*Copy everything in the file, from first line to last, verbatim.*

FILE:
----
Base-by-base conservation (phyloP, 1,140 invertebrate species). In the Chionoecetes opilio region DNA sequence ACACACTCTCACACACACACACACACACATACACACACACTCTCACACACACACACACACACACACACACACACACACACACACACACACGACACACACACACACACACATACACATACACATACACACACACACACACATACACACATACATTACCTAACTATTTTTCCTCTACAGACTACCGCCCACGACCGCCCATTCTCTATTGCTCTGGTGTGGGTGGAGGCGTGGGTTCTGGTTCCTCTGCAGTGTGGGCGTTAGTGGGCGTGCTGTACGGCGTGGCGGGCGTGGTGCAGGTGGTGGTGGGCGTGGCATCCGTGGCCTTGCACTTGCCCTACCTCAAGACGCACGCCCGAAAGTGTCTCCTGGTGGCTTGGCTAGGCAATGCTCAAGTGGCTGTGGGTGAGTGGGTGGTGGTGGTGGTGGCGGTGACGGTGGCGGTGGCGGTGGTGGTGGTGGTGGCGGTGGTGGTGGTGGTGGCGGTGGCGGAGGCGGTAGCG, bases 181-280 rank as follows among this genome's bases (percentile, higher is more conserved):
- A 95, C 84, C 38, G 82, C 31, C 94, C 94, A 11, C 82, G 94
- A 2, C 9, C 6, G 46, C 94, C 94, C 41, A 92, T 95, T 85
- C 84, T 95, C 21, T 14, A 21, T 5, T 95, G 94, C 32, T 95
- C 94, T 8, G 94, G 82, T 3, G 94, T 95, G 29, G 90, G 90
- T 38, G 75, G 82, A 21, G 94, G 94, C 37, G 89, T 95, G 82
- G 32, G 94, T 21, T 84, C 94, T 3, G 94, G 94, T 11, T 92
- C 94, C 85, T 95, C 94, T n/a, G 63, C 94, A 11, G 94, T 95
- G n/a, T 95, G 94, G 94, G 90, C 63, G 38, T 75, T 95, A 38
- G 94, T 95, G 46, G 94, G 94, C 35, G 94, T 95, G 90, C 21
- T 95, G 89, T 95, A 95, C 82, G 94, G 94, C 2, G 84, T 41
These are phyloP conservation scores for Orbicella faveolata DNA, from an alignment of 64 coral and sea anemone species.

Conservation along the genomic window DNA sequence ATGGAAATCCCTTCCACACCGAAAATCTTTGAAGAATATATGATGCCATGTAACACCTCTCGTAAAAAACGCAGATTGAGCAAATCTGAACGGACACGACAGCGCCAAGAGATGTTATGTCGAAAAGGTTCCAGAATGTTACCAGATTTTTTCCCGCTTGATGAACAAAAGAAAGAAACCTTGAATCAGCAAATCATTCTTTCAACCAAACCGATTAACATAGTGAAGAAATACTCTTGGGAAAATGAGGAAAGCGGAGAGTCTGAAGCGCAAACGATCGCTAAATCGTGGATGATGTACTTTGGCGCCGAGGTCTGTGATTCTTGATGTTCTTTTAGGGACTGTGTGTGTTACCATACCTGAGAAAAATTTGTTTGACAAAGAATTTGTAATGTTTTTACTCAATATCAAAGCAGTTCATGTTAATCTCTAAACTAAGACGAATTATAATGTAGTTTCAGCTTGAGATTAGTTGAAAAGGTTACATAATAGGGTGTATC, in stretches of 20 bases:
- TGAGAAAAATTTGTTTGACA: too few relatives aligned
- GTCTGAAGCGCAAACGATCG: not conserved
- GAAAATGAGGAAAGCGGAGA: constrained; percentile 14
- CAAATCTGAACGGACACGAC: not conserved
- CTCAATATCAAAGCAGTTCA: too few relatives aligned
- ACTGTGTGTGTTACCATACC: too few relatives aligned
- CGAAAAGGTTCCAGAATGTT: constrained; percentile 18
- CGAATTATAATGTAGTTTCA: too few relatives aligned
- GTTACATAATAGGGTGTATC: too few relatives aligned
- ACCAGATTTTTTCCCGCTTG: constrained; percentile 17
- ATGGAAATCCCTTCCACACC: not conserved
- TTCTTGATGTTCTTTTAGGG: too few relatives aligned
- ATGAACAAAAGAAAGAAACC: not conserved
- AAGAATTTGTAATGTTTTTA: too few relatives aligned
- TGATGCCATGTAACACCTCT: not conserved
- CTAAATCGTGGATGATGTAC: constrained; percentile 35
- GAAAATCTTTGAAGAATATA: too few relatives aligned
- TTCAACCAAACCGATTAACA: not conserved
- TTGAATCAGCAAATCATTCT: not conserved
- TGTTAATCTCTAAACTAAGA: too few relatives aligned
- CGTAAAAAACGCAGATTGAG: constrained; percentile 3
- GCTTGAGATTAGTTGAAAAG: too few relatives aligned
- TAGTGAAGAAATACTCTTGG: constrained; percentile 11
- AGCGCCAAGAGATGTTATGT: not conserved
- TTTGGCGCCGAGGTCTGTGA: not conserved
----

Base-by-base conservation (phyloP, 1,140 invertebrate species). In the Chionoecetes opilio region DNA sequence ACACACTCTCACACACACACACACACACATACACACACACTCTCACACACACACACACACACACACACACACACACACACACACACACACGACACACACACACACACACATACACATACACATACACACACACACACACATACACACATACATTACCTAACTATTTTTCCTCTACAGACTACCGCCCACGACCGCCCATTCTCTATTGCTCTGGTGTGGGTGGAGGCGTGGGTTCTGGTTCCTCTGCAGTGTGGGCGTTAGTGGGCGTGCTGTACGGCGTGGCGGGCGTGGTGCAGGTGGTGGTGGGCGTGGCATCCGTGGCCTTGCACTTGCCCTACCTCAAGACGCACGCCCGAAAGTGTCTCCTGGTGGCTTGGCTAGGCAATGCTCAAGTGGCTGTGGGTGAGTGGGTGGTGGTGGTGGTGGCGGTGACGGTGGCGGTGGCGGTGGTGGTGGTGGTGGCGGTGGTGGTGGTGGTGGCGGTGGCGGAGGCGGTAGCG, bases 181-280 rank as follows among this genome's bases (percentile, higher is more conserved):
- A 95, C 84, C 38, G 82, C 31, C 94, C 94, A 11, C 82, G 94
- A 2, C 9, C 6, G 46, C 94, C 94, C 41, A 92, T 95, T 85
- C 84, T 95, C 21, T 14, A 21, T 5, T 95, G 94, C 32, T 95
- C 94, T 8, G 94, G 82, T 3, G 94, T 95, G 29, G 90, G 90
- T 38, G 75, G 82, A 21, G 94, G 94, C 37, G 89, T 95, G 82
- G 32, G 94, T 21, T 84, C 94, T 3, G 94, G 94, T 11, T 92
- C 94, C 85, T 95, C 94, T n/a, G 63, C 94, A 11, G 94, T 95
- G n/a, T 95, G 94, G 94, G 90, C 63, G 38, T 75, T 95, A 38
- G 94, T 95, G 46, G 94, G 94, C 35, G 94, T 95, G 90, C 21
- T 95, G 89, T 95, A 95, C 82, G 94, G 94, C 2, G 84, T 41
These are phyloP conservation scores for Orbicella faveolata DNA, from an alignment of 64 coral and sea anemone species.

Conservation along the genomic window DNA sequence ATGGAAATCCCTTCCACACCGAAAATCTTTGAAGAATATATGATGCCATGTAACACCTCTCGTAAAAAACGCAGATTGAGCAAATCTGAACGGACACGACAGCGCCAAGAGATGTTATGTCGAAAAGGTTCCAGAATGTTACCAGATTTTTTCCCGCTTGATGAACAAAAGAAAGAAACCTTGAATCAGCAAATCATTCTTTCAACCAAACCGATTAACATAGTGAAGAAATACTCTTGGGAAAATGAGGAAAGCGGAGAGTCTGAAGCGCAAACGATCGCTAAATCGTGGATGATGTACTTTGGCGCCGAGGTCTGTGATTCTTGATGTTCTTTTAGGGACTGTGTGTGTTACCATACCTGAGAAAAATTTGTTTGACAAAGAATTTGTAATGTTTTTACTCAATATCAAAGCAGTTCATGTTAATCTCTAAACTAAGACGAATTATAATGTAGTTTCAGCTTGAGATTAGTTGAAAAGGTTACATAATAGGGTGTATC, in stretches of 20 bases:
- TGAGAAAAATTTGTTTGACA: too few relatives aligned
- GTCTGAAGCGCAAACGATCG: not conserved
- GAAAATGAGGAAAGCGGAGA: constrained; percentile 14
- CAAATCTGAACGGACACGAC: not conserved
- CTCAATATCAAAGCAGTTCA: too few relatives aligned
- ACTGTGTGTGTTACCATACC: too few relatives aligned
- CGAAAAGGTTCCAGAATGTT: constrained; percentile 18
- CGAATTATAATGTAGTTTCA: too few relatives aligned
- GTTACATAATAGGGTGTATC: too few relatives aligned
- ACCAGATTTTTTCCCGCTTG: constrained; percentile 17
- ATGGAAATCCCTTCCACACC: not conserved
- TTCTTGATGTTCTTTTAGGG: too few relatives aligned
- ATGAACAAAAGAAAGAAACC: not conserved
- AAGAATTTGTAATGTTTTTA: too few relatives aligned
- TGATGCCATGTAACACCTCT: not conserved
- CTAAATCGTGGATGATGTAC: constrained; percentile 35
- GAAAATCTTTGAAGAATATA: too few relatives aligned
- TTCAACCAAACCGATTAACA: not conserved
- TTGAATCAGCAAATCATTCT: not conserved
- TGTTAATCTCTAAACTAAGA: too few relatives aligned
- CGTAAAAAACGCAGATTGAG: constrained; percentile 3
- GCTTGAGATTAGTTGAAAAG: too few relatives aligned
- TAGTGAAGAAATACTCTTGG: constrained; percentile 11
- AGCGCCAAGAGATGTTATGT: not conserved
- TTTGGCGCCGAGGTCTGTGA: not conserved